Study: Business, Family Linked for Hispanic Entrepreneurs
BY Courtney Rubin
More than half start their businesses to have something tangible to pass to their children, versus a third of the general population.
For Hispanic entrepreneurs, business and family are closely linked, says new research.
The study, conducted by Massachusetts Mutual Life Insurance Company, was released this week at the Association of Latino Professional in Finance and Accounting convention in California.
It shows family is paramount to Hispanic-owned businesses. Nearly nine in 10 (89 percent) start a business to provide financially for their families, compared to 77 percent of all business owners. More than half (55 percent) start a business to have something tangible to pass on to their children, versus 35 percent of all owners. And 31 percent wanted to provide jobs for other family members, versus 19 percent generally, says the study, titled "The Pursuit of the American Dream: The Fiscal Practices of Today’s Hispanic Business Owners."
"Hispanics have an all-encompassing view of life and success," says the report. "Their extended definition of family includes the community and both are strongly interconnected with their businesses.” (Some 54 percent reported "giving back to the community" as a driver to set up shop, compared to 21 percent of the general population.)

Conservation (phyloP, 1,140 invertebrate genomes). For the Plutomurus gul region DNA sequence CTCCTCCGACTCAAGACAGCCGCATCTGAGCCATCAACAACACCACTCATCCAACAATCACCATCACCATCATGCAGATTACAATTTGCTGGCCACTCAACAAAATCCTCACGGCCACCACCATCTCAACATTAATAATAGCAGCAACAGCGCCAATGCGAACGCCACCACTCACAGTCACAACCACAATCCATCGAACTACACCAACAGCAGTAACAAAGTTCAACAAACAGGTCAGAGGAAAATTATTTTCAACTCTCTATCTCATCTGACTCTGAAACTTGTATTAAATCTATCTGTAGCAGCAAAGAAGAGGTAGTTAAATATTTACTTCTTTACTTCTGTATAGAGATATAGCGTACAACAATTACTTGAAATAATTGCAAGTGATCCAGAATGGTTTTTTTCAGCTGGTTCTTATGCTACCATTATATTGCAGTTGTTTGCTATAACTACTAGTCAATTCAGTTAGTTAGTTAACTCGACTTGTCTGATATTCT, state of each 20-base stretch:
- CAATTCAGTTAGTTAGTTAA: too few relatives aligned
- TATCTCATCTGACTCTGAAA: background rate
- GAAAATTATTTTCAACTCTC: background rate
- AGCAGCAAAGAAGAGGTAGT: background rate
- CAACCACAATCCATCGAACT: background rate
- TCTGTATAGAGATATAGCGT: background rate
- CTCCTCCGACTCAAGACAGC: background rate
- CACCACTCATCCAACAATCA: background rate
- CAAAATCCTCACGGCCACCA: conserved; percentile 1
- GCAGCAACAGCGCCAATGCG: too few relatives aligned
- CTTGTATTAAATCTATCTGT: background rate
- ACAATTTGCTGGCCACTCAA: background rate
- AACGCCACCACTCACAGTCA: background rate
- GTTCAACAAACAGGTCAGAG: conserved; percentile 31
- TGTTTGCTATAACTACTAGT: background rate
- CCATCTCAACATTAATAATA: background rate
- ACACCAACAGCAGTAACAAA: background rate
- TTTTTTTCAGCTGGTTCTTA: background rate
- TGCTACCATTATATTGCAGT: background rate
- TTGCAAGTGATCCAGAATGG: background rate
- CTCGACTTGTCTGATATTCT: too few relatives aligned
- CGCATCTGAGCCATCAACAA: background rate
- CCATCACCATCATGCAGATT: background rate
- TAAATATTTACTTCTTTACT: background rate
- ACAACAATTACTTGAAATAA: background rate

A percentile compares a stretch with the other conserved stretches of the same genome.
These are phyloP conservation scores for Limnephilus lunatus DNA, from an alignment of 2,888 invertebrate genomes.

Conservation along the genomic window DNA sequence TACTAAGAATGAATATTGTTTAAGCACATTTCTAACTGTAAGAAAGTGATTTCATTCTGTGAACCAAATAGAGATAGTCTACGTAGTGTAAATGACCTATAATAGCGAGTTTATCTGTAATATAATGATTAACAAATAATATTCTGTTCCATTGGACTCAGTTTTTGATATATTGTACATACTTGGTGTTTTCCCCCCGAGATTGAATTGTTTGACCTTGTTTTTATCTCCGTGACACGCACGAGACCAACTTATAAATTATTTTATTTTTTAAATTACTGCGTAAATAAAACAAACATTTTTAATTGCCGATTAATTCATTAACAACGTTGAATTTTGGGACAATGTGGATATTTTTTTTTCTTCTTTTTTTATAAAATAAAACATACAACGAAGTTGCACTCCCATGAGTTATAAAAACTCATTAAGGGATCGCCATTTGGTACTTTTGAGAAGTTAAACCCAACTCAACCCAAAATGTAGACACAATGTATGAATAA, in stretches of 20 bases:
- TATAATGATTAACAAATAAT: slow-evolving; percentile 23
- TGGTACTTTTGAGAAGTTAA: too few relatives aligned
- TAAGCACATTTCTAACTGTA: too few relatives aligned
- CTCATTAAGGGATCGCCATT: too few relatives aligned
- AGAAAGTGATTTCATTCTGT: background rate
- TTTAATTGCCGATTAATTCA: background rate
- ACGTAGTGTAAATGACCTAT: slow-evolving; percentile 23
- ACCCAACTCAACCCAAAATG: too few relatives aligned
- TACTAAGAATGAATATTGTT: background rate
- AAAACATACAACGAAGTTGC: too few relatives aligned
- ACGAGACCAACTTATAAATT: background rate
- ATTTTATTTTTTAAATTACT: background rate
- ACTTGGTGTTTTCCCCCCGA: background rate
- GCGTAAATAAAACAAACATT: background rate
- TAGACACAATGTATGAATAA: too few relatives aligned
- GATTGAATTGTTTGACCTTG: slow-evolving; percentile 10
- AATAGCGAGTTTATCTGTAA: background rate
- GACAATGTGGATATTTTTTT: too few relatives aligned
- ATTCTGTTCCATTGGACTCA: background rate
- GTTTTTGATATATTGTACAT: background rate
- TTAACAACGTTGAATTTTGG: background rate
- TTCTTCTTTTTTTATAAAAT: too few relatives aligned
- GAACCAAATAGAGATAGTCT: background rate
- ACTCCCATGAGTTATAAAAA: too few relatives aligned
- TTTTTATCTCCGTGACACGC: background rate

Hispanic-owned businesses are growing at double the national rate, according to the U.S. census. And more so than the general average, Hispanic entrepreneurs hope to keep what they've built in the family: 70 percent plan to pass their companies on to family members, compared to 54 percent overall. Perhaps not surprisingly, then, only 17 percent are concerned about transitioning ownership upon retirement, versus 32 percent.
Other findings: The major motivations to start their businesses were to pursue the American Dream, to take control of their lives, and to support their families. Hispanic entrepreneurs cited following their dreams as a motivation at double the rate of the general population. And 79 percent of Hispanics said they wanted to be their own boss, compared to 57 percent of the total business owner population.
Inc. contributing editor COURTNEY RUBIN was for five years a London-based staff writer for People magazine. Rubin, a former senior writer for Washingtonian magazine, has written for the New York Times magazine, Time, Marie Claire, and other publications. She is the author of The Weight-Loss Diaries.